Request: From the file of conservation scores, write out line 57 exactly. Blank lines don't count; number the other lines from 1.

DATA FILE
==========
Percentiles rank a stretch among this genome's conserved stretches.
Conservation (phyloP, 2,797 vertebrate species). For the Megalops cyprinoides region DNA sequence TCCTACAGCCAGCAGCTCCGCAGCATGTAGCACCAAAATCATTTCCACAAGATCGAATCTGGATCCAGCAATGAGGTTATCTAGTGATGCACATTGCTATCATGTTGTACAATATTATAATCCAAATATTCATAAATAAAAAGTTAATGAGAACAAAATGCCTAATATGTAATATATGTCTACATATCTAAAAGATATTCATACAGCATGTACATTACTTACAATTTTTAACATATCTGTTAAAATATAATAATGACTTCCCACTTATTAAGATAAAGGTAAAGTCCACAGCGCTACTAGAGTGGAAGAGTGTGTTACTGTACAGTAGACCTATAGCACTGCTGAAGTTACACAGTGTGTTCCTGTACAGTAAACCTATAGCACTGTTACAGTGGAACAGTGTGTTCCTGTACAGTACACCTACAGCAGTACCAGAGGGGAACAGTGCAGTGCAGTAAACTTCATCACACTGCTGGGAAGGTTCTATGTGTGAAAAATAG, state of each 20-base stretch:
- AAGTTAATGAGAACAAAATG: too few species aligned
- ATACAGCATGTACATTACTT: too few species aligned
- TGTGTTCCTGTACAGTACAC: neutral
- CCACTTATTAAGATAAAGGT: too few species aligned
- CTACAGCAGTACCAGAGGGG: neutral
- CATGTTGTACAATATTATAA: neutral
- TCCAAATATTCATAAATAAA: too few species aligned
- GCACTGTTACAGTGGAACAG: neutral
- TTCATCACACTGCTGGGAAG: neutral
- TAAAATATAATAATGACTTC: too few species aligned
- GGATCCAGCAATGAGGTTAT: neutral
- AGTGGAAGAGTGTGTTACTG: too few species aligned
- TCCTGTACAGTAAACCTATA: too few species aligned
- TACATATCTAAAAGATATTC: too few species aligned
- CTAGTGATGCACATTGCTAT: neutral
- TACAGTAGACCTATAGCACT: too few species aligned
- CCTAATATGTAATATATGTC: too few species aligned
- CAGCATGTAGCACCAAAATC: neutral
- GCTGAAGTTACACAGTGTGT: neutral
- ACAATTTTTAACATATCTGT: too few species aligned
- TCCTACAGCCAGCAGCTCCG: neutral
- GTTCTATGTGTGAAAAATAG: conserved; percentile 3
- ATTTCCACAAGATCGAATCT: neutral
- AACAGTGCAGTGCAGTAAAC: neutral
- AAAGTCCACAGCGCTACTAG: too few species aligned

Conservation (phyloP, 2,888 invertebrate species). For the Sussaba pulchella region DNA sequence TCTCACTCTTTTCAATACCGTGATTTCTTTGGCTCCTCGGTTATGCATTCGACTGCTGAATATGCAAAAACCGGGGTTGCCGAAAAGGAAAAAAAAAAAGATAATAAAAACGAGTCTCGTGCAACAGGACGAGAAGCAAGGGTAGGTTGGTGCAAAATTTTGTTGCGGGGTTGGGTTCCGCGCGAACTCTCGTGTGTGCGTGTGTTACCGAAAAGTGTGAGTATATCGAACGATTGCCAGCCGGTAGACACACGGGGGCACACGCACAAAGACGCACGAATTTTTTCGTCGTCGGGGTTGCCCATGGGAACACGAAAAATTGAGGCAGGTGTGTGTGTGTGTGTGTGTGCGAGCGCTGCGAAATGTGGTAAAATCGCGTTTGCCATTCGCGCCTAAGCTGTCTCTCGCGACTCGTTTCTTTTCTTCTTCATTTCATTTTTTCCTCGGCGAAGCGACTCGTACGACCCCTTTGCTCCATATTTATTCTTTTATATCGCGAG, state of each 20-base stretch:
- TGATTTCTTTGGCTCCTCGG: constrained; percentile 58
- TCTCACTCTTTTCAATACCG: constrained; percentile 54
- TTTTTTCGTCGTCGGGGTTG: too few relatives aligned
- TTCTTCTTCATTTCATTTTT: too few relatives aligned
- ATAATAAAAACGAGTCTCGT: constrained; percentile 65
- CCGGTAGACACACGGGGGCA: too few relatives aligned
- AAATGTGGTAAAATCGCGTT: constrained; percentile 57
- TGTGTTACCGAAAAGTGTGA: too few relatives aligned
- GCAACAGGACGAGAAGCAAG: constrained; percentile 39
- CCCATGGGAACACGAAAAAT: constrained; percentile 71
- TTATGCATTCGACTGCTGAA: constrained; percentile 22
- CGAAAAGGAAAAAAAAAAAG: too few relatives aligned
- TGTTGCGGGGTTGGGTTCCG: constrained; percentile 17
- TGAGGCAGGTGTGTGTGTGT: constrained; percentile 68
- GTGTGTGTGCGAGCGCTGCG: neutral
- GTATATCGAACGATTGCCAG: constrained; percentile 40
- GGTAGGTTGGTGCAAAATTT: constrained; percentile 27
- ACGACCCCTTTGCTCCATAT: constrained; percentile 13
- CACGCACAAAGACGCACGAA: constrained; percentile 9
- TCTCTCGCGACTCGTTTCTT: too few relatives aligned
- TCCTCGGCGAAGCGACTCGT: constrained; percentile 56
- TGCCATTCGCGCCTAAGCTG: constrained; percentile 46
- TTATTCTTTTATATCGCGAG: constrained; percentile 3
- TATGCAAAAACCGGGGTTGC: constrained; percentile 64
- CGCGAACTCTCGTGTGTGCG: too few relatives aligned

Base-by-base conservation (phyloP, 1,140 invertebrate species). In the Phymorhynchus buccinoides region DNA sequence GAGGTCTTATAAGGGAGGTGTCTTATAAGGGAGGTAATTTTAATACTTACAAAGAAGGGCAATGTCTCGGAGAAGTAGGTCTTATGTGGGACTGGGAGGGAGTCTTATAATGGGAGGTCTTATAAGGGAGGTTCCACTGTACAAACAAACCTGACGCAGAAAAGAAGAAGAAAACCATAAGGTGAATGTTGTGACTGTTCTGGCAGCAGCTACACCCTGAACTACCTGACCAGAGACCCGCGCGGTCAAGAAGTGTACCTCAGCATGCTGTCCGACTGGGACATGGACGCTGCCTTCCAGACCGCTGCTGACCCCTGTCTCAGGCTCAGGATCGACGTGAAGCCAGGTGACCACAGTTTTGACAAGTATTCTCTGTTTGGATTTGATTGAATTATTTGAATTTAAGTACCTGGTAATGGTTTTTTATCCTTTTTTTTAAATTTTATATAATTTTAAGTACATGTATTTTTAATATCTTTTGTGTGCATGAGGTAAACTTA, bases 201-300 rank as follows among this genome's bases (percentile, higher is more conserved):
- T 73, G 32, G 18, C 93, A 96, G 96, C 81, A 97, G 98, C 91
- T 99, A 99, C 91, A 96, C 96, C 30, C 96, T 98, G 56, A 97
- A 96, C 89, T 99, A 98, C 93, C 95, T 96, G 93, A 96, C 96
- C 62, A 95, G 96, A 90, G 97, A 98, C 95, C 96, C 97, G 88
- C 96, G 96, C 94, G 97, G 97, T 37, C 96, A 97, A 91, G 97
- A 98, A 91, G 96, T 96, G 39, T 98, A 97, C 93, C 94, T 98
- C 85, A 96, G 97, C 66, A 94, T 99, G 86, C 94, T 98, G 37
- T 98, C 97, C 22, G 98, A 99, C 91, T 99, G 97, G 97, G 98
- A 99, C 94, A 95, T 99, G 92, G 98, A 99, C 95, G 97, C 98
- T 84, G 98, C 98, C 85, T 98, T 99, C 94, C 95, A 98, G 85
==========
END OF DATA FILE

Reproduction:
- A 96, C 89, T 99, A 98, C 93, C 95, T 96, G 93, A 96, C 96